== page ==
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On the one hand, small businesses are trying to take advantage of temporary, seasonal, and contract workers. On the other hand, more and more people are working multiple jobs. All this against a backdrop of startups and Internet businesses with employees that wear a number of hats.
The point is, joint employment is becoming more common. And, according to this warning from the American Bar Association, litigation based on joint employment could be on the rise as well. But that doesn't need to be the case for your small business. Here's how you can avoid joint employment lawsuits.
The Department of Labor's Wage and Hour Division just released some new guidance on how joint employment is handled under the Fair Labor Standards Act. Joint employment, specifically, is when an employee has two or more employers for the work that he or she is performing. This means that multiple employers "are sufficiently associated or related with respect to the employee such that they jointly employ the employee."
This is especially important if a small business uses a staffing agency, subcontractor, labor provider, or other intermediary employer for its employees. Even if an employee has an employment relationship with one entity, if "economic realities show that he or she is economically dependent on, and thus employed by, another entity involved in the work" that will result in a determination of joint employment.
If you are a joint employer, all of the employee's hours worked for the joint employers are aggregated for purposes of calculating hours and whether you owe overtime pay. Additionally, you will be jointly and severally liable for compliance with the FLSA, along with the other joint employers. Therefore you can still be on the hook for wage and hour law violations, even if your name isn't on the paycheck.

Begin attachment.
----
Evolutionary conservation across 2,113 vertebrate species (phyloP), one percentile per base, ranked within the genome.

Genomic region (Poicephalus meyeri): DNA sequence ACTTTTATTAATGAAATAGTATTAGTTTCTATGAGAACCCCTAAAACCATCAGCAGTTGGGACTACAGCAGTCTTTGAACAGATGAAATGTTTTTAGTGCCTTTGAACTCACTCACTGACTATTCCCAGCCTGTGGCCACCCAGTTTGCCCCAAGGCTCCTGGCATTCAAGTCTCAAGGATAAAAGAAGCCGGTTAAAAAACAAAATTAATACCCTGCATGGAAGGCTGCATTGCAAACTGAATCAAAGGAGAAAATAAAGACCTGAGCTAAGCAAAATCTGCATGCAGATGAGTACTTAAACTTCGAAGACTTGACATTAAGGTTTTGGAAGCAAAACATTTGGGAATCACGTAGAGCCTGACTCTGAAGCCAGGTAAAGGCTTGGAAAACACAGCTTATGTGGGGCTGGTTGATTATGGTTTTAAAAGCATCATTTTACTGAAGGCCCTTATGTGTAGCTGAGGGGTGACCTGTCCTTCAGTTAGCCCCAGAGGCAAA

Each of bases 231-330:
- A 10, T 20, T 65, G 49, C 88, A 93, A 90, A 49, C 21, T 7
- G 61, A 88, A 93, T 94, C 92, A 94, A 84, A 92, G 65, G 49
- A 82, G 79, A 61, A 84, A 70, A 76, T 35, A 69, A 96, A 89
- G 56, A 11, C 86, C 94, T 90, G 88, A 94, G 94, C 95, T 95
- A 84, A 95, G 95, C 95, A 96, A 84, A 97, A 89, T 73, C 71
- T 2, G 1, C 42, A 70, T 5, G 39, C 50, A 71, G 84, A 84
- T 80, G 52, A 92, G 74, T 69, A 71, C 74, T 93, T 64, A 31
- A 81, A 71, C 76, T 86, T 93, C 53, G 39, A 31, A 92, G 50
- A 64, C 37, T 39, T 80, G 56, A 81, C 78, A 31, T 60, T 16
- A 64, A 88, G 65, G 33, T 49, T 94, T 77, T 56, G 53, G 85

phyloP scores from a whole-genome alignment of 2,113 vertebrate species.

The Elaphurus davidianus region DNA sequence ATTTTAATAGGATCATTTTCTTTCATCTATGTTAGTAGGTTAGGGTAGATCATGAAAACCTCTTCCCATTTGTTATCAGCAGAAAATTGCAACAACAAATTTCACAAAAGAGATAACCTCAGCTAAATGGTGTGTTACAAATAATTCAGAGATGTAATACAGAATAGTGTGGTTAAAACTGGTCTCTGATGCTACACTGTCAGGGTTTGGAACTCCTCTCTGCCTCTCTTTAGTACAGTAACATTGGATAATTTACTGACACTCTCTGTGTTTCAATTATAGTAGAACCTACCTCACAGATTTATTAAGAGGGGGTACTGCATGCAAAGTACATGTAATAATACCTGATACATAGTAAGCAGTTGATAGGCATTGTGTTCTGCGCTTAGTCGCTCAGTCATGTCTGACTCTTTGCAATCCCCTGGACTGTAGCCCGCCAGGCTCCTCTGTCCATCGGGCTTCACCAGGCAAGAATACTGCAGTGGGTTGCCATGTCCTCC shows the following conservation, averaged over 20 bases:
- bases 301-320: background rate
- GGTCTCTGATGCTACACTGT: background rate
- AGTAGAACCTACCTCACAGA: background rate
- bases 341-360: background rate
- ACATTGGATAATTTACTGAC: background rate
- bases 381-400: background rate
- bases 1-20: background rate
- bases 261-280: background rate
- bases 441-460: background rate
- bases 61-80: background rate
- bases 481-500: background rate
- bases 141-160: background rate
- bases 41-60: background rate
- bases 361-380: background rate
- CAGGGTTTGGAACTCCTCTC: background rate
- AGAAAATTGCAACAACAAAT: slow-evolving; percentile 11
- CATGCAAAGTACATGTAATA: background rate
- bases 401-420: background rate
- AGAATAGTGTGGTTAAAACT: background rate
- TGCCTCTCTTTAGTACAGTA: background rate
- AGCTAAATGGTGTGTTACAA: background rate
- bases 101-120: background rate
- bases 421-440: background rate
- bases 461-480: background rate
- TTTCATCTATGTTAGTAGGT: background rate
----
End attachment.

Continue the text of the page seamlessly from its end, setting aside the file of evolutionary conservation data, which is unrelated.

You already knew you need to follow wage and hour requirements for your full-time employees. And while many businesses have been using temporary workers and independent contractors as a means around some legal requirements, the Labor Department has been continuously tightening those loopholes. With additional liability, employers will have to wonder whether outsourcing staff and risking joint employment is worth the savings.
If you need guidance on your joint employees, or advice on other wage and hour issues, you can contact an experienced employment attorney in your area.
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Meeting with a lawyer can help you understand your options and how to best protect your rights. Visit our attorney directory to find a lawyer near you who can help.